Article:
CP fractures are uncommon, accounting for around 1–3% of shoulder fractures. They are subdivided into fatigue fractures and traumatic fractures. The traumatic subtype is more common. Trap shooters, cricketers, and golfers are all prone to fatigue fractures. The three separate processes that induce traumatic fractures are impact, collision with an anteriorly dislocating humeral head, or indirect damage through the insertion of tendons or ligaments.
Road traffic accidents were the leading causative factor in traumatic fractures, followed by falls from height, sports, and falling off heavy objects on the shoulder. The direct blow to the coracoid can result in a coracoid fracture, typically near the base. In adolescents, the fractures occur around the site of ossification.
Ogawa and colleagues classified them into two groups depending on the fracture's relationship to the coracoclavicular ligament. Type 1 fractures occur anterior to the coracoclavicular ligament, while type 2 is posterior.. Our patient had a type 2 Ogawa type fracture. Type 1 is the predominant type, accounting for 77 percent of fractures. Type 2 injuries constitute 19%, while traction injuries 5%of all damages. 
Because of the anatomy, coracoid fractures could be easily overlooked. The possibility to miss a fracture is more frequent in Type 2 fractures than in type 1 fractures. Initially, ignoring the fracture could lead to non–union, painful movement at the shoulder joint, instability, and difficulty in day-to-day activities. Surgical treatment is then warranted to achieve union. Therefore, special radiographs of the shoulder like scapula Y or lateral and axillary views should be performed to rule out a coracoid fracture. In specific cohorts like manual laborers and athletes, surgery is preferred. Surgical fixation can be either open via anterior or posterior approach or fluoroscopy-guided. Other modalities commonly utilized in diagnosing coracoid fracture are sonography and CT scan. CT scan with three-dimensional reconstructions is the gold standard.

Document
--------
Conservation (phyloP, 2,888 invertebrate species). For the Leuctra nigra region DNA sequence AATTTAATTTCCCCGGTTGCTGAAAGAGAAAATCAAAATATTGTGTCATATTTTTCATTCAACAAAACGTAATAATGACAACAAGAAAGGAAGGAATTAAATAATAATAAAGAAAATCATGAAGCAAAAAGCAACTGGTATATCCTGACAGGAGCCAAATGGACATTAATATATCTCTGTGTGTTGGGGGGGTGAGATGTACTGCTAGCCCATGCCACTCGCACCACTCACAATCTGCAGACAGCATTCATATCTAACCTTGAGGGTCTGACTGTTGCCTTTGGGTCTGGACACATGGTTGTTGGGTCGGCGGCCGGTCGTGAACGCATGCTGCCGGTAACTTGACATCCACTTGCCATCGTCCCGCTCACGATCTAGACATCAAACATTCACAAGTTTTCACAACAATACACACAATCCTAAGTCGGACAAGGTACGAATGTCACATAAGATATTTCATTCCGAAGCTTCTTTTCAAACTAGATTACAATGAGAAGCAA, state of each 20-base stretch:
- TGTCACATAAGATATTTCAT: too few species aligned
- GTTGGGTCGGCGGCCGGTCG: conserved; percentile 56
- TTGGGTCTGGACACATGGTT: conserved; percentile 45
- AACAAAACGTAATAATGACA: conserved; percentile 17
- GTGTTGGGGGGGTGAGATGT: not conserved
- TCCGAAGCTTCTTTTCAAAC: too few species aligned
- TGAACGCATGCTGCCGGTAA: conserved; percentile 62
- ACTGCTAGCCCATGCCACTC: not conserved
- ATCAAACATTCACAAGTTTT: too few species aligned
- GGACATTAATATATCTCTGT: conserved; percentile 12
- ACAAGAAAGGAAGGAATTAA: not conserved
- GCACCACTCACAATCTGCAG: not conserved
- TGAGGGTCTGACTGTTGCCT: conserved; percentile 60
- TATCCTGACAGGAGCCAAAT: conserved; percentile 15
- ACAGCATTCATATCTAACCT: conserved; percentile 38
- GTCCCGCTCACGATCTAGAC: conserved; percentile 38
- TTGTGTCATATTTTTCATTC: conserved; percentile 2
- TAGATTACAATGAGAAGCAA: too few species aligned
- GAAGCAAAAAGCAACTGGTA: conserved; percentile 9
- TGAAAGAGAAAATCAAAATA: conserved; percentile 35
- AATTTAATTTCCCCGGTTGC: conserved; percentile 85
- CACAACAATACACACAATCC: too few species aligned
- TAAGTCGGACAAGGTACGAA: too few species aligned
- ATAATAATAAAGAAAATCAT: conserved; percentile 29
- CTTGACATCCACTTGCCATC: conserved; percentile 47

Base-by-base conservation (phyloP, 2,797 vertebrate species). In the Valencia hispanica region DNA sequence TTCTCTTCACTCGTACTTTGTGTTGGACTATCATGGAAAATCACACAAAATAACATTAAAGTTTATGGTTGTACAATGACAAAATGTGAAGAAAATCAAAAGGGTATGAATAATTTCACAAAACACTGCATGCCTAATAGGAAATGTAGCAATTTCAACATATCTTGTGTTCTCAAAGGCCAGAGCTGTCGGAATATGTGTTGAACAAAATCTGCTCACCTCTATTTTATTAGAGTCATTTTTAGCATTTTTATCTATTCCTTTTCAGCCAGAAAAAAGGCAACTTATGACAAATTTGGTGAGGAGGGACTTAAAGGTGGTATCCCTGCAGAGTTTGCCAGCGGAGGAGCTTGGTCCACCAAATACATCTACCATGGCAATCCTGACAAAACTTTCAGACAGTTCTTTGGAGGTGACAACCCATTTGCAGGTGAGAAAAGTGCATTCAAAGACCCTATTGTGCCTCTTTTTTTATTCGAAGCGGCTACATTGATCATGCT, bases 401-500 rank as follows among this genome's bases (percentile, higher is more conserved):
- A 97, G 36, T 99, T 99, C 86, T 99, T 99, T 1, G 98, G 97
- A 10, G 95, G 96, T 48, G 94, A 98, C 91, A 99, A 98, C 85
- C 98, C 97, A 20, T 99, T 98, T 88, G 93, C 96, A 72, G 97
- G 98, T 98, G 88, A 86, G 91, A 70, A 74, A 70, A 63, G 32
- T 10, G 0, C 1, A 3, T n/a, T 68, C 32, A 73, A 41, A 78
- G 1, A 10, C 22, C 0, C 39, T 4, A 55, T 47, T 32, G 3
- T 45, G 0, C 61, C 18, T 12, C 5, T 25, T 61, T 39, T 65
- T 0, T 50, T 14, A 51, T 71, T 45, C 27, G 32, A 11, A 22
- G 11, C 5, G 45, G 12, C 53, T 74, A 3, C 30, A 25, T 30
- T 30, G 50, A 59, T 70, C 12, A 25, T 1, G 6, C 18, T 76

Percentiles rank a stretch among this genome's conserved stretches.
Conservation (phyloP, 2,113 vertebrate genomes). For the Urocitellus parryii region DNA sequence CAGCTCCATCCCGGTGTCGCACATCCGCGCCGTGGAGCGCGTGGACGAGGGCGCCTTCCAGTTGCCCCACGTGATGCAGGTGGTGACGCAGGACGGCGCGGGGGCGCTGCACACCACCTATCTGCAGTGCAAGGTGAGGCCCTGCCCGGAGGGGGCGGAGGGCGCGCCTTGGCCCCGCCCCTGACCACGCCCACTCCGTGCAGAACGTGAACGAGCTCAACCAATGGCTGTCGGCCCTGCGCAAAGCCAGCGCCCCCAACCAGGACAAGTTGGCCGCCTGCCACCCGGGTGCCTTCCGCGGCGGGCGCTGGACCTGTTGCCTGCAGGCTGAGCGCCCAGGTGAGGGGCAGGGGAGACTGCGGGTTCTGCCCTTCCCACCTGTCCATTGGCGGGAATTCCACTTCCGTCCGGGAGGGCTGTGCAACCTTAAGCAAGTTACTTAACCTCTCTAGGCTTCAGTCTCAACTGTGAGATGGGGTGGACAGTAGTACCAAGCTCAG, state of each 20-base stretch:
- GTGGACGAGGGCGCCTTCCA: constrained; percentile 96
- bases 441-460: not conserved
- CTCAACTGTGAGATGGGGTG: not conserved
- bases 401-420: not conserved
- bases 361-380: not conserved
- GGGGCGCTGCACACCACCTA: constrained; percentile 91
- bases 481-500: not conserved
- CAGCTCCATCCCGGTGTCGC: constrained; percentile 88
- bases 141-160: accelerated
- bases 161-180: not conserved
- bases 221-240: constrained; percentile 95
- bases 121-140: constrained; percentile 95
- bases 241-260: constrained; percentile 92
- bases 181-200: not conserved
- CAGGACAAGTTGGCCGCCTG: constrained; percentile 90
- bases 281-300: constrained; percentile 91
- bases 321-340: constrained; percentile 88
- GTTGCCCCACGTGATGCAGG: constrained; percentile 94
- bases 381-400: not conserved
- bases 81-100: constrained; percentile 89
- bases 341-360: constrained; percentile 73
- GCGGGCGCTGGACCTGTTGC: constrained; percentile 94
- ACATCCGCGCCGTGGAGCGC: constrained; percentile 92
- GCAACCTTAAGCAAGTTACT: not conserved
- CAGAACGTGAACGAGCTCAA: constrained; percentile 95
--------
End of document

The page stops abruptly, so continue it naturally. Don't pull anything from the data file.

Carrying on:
According to Ogawa, type 2 fractures can be managed conservatively. Conservative management is done by shoulder immobilization and elbow sling, followed by rigorous physiotherapy after the union. There are no clear indications for surgery for type 2 fractures.  Although some advise surgical treatment.The indications for surgery include painful nonunion, > 1 cm displacement, concomitant scapula fracture on the same side with a 4mm step off in glenoid, 20mm medialization of glenohumeral joint, 25 degrees or more of angular deformity, and the presence of superior shoulder suspensory complex injuries.,  The coracoid fracture is most commonly associated with rib fractures, followed by the clavicle, pulmonary injuries, and brachial plexus injuries.